The Way Cafe is still serving affordable meals

Even though the Family Hope Center in the Merit Inn in Kenai has closed, The Way Café is still cooking low-priced meals.


But because Love INC’s transitional living center at the Merit Inn has closed, people seem to think that the cafe is no longer open said volunteer organizer of the café Yvonne Meek.

“We don’t have nearly as many people coming in as we did,” Meek said.

To raise awareness that the café is still open, the First Baptist Church of Kenai — which runs the café — has stuck a sign along the Kenai Spur Highway near Wells Fargo Bank in Kenai to inform people when it is open.

“Hopefully with that … we will again be able to serve people who are in need,” Meek said.

Not only are people unaware that the café is still open, but many of the café’s customers were families living at the Family Hope Center. Those families that were living at the center either moved out of town, to apartments where they have a kitchen or are living on the street, Meek said.

When the Family Hope Center was open, the café served 25 to 30 people per day on average. Meek is now asking her cooks to prepare food for 10 to 15 people each evening.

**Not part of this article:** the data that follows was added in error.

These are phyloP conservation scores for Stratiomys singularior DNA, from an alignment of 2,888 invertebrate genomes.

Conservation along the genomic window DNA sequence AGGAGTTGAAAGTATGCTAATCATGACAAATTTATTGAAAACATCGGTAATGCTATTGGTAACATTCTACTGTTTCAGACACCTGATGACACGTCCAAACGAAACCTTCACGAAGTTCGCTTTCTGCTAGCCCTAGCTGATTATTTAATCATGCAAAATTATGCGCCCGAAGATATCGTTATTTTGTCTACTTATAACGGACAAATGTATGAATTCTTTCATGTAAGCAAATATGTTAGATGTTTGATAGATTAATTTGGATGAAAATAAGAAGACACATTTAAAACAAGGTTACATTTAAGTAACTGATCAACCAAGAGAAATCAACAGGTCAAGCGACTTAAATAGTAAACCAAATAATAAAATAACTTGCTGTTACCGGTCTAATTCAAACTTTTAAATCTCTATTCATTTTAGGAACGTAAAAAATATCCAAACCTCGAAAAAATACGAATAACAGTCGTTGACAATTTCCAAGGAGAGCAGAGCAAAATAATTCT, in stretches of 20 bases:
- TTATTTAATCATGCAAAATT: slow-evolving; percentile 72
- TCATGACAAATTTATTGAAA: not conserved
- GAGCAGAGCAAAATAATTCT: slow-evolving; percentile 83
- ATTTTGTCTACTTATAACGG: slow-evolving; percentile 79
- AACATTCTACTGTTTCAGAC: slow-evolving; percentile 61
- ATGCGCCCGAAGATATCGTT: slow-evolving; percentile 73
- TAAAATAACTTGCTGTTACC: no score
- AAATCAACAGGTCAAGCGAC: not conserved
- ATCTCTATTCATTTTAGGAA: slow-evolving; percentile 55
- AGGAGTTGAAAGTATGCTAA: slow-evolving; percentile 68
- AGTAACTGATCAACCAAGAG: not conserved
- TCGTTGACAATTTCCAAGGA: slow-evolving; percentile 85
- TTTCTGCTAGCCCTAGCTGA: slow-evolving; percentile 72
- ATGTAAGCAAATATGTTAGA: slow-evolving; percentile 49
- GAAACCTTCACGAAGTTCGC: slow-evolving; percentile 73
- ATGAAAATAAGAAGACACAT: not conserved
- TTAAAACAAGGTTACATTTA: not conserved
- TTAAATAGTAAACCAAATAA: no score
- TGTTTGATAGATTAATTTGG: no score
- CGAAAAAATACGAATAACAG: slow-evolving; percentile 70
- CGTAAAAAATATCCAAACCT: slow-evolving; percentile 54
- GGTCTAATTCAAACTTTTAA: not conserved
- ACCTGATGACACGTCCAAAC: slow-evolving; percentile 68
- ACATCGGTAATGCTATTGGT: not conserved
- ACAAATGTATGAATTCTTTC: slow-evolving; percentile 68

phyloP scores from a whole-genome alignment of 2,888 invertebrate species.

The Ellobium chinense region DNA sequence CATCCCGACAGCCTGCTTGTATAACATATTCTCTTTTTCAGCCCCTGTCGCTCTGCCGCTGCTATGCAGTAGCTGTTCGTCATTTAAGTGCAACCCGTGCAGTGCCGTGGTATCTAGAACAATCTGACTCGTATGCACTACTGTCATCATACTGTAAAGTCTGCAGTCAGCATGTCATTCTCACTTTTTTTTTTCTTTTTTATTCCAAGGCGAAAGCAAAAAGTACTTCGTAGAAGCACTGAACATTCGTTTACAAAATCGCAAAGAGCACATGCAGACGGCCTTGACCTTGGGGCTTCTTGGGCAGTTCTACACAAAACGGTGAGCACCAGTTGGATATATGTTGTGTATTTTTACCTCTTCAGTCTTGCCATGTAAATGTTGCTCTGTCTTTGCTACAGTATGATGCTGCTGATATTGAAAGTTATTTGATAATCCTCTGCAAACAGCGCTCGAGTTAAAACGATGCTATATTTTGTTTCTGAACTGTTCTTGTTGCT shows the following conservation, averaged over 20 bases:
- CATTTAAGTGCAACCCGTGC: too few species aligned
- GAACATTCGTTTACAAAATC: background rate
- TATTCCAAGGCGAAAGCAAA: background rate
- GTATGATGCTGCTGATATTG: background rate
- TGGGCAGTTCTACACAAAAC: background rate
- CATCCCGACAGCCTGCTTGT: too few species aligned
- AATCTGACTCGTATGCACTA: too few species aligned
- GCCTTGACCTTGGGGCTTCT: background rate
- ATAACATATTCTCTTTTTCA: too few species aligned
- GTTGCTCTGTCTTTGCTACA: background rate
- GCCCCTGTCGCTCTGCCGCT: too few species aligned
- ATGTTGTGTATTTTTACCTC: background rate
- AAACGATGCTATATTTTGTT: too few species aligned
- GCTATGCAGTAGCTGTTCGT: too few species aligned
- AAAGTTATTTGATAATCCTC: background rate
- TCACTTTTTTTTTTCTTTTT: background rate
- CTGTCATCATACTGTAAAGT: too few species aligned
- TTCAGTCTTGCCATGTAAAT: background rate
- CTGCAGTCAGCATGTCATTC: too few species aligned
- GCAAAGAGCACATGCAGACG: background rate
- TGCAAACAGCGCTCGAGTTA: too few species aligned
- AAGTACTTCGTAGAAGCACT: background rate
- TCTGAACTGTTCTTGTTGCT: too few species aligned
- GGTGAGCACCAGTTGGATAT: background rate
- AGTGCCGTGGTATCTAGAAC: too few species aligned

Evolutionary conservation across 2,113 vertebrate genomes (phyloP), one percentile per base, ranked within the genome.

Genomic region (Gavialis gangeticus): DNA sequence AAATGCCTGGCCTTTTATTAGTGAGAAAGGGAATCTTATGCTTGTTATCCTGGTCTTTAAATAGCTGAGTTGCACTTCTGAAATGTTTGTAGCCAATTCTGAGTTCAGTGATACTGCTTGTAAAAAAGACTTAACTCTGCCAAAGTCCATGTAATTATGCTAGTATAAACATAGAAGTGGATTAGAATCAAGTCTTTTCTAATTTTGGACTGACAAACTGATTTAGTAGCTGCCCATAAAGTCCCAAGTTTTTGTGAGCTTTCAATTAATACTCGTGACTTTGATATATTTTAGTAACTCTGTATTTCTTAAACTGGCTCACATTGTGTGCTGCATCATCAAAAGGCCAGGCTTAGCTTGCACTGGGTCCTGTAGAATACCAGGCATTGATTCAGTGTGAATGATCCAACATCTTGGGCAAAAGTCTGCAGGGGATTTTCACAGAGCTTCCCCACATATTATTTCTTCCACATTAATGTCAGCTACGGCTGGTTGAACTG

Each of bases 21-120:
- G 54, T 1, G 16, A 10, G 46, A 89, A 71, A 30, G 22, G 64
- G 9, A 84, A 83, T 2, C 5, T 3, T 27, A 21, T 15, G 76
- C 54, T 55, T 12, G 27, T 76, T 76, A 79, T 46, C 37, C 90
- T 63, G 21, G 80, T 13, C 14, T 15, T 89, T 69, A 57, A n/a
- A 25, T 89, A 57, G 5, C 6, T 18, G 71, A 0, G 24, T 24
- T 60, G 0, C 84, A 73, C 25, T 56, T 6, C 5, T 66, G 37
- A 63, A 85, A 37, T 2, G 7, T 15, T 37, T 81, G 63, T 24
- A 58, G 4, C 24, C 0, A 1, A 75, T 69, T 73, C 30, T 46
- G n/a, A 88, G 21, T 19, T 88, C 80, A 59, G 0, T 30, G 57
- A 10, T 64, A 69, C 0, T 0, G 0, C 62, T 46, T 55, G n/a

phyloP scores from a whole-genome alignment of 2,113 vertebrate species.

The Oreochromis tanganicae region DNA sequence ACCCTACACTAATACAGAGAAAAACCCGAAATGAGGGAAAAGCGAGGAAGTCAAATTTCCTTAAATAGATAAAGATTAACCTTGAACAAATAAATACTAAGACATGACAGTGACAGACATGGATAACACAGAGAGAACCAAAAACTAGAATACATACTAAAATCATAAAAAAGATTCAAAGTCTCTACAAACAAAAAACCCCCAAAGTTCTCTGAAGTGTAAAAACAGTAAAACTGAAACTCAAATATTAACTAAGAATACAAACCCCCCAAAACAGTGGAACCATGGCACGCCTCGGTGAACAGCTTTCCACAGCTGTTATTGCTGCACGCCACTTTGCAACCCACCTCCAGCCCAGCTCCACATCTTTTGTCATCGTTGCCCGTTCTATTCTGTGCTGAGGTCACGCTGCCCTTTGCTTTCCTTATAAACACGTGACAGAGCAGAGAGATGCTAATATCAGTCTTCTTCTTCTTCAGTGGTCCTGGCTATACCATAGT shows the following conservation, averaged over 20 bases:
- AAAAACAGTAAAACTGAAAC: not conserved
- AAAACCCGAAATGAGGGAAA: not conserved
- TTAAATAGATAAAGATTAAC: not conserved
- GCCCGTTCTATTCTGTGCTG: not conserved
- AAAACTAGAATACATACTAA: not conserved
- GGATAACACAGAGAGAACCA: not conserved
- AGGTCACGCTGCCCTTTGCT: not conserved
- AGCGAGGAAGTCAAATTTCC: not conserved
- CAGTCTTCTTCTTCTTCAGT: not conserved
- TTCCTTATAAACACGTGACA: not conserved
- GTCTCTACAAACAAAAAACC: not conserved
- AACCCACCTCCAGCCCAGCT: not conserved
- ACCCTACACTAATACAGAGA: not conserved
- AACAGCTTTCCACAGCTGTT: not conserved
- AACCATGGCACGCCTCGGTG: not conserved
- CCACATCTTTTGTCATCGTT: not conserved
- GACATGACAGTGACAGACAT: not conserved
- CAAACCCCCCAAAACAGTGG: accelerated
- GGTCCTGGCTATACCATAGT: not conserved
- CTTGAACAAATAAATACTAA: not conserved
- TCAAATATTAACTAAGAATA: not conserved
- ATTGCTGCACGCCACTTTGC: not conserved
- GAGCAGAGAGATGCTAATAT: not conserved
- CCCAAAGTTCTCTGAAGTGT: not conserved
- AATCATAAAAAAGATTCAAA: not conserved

The café serves its evening meal from 5:30 to 7 p.m. Monday through Friday and will remain open for the rest of July and August. At the end of August, Meek said, First Baptist will know whether the church will “truly be able to serve the people that are in need.” The owner of the Merit Inn is trying to sell the building, and, until that happens, the café will operate on a month-to-month basis, Meek said.

Before the café opened in June 2011, the church surveyed the community to see what need the church could serve. Originally it sought to help homeless teens by providing meals, but the café has served more families in need than teens. If the café had to close, Meek said there would be children and adults who would go hungry.

But, as long as the church has a place, volunteers and finances, Meek said it plans to serve meals somewhere.

“We don’t plan on … shutting the doors,” Meek said, “People are still contributing to this cause. In fact, this week we had more contributed than we spent on what we served.”

Donations from throughout the community fund the café.

Meals cost $3 for adults. Anyone 18 years old and younger is free.

However, if an adult can’t afford the meal Meek said, “We never turn anyone away.”

Kaylee Osowski can be reached at